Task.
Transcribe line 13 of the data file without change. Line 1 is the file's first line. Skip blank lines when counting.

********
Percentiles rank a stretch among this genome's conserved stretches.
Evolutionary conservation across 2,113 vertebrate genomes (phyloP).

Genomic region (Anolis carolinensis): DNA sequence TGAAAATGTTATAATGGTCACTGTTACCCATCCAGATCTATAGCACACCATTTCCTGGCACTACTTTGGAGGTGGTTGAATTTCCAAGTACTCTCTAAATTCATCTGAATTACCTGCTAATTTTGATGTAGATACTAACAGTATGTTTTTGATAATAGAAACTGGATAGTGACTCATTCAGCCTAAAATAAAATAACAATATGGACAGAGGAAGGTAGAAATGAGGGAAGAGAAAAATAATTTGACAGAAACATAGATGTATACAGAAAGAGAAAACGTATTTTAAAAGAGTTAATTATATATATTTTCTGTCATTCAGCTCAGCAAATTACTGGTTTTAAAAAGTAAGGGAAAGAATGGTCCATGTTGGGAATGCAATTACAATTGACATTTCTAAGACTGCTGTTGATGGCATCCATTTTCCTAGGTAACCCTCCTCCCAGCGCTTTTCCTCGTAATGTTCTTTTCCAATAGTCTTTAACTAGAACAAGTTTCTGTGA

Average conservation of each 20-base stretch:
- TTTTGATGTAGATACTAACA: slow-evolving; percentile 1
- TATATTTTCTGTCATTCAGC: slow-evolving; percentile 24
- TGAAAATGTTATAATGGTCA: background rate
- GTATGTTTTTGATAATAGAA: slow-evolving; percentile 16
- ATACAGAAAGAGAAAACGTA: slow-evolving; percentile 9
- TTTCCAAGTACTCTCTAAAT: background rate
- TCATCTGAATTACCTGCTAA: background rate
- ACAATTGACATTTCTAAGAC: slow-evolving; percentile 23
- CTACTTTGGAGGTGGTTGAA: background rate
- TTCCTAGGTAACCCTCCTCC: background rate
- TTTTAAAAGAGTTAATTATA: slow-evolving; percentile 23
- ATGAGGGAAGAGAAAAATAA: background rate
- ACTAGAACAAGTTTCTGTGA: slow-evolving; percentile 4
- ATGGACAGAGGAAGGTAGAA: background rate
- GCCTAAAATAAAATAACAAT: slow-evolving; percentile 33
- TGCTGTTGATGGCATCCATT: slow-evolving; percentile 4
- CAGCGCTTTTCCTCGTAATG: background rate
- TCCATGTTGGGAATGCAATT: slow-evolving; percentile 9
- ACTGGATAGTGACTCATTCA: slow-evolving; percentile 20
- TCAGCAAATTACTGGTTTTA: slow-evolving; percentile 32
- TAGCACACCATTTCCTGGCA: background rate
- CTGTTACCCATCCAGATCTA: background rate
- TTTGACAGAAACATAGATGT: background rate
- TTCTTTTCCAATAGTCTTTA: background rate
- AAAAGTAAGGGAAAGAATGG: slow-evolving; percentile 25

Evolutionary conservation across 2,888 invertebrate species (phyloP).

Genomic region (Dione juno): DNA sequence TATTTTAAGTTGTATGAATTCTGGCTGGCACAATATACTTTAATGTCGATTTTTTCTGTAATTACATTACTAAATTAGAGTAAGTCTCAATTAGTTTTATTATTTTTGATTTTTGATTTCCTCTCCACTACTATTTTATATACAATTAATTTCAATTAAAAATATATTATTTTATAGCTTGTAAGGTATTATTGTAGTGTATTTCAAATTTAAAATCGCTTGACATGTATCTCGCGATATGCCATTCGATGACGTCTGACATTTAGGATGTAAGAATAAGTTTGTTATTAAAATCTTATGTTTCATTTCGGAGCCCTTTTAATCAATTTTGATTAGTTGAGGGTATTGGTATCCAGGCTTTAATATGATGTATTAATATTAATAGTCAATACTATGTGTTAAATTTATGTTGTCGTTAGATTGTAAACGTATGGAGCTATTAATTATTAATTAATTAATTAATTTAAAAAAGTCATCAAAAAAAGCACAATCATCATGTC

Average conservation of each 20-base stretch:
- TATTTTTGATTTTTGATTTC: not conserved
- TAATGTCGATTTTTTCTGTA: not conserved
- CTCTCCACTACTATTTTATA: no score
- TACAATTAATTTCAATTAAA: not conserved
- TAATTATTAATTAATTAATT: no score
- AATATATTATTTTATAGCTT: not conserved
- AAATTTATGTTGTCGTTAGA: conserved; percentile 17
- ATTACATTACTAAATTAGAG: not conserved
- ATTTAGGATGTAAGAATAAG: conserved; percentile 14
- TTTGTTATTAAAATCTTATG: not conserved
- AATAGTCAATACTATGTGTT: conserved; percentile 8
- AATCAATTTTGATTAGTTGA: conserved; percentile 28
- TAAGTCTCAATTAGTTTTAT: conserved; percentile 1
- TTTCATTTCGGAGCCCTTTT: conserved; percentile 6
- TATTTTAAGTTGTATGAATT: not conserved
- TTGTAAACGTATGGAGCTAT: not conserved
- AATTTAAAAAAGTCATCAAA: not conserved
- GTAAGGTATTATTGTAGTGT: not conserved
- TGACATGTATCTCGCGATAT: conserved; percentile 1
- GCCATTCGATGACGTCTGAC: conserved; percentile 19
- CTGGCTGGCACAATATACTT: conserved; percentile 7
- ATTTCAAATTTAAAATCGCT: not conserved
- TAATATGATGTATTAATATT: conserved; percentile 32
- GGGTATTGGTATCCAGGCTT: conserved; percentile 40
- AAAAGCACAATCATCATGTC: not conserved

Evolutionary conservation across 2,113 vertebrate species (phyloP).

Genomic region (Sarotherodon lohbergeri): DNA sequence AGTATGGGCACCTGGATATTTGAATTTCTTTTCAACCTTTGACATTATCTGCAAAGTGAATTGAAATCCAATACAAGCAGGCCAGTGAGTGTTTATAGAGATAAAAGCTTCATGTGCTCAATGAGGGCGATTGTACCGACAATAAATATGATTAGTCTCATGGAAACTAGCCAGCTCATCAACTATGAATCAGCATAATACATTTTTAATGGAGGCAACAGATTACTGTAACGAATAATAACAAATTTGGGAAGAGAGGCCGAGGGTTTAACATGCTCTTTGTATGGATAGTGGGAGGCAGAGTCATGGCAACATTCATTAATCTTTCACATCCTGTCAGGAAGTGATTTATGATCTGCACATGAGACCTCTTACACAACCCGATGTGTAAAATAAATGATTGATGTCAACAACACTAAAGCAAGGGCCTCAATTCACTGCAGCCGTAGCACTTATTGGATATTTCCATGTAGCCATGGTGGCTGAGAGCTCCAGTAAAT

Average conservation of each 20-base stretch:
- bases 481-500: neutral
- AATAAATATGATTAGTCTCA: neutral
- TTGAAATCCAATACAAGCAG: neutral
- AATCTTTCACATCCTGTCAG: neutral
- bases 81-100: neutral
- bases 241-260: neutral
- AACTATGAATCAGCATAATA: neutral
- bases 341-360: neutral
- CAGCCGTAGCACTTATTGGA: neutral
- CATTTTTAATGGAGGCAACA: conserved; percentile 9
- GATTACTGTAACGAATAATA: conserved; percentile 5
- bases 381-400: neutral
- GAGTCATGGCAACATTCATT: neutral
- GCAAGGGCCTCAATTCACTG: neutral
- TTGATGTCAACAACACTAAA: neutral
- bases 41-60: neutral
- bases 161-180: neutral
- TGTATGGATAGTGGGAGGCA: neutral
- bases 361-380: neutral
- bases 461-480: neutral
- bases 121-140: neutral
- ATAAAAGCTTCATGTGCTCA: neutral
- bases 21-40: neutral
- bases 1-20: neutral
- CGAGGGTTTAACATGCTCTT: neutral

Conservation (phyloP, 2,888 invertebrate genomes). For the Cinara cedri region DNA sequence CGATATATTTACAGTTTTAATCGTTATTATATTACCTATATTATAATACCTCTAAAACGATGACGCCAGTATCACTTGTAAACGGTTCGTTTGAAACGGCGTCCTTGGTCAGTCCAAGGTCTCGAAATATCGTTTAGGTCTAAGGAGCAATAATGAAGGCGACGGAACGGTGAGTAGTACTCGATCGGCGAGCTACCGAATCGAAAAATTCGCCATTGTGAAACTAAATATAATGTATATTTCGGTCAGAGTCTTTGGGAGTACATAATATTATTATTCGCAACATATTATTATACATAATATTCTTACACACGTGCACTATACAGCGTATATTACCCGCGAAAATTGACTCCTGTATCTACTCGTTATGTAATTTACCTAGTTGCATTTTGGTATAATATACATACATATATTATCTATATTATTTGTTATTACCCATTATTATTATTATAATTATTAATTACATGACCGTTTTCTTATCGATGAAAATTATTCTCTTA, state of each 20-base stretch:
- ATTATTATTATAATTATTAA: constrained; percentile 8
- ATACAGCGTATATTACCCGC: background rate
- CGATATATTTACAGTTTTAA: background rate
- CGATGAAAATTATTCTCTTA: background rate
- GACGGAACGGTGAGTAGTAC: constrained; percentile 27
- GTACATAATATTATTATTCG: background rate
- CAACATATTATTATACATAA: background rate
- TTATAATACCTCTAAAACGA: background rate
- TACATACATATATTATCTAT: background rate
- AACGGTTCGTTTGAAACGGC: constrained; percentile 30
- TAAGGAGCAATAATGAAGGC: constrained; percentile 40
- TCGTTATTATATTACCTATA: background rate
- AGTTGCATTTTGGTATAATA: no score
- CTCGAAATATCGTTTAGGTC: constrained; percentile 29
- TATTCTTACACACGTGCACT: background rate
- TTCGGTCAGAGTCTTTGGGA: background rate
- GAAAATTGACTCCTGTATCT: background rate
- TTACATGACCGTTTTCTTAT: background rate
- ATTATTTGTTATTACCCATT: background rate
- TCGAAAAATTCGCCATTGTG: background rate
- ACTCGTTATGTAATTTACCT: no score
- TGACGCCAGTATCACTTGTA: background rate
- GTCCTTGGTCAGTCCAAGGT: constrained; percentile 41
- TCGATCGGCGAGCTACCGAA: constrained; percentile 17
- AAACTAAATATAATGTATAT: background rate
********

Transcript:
- CTACTTTGGAGGTGGTTGAA: background rate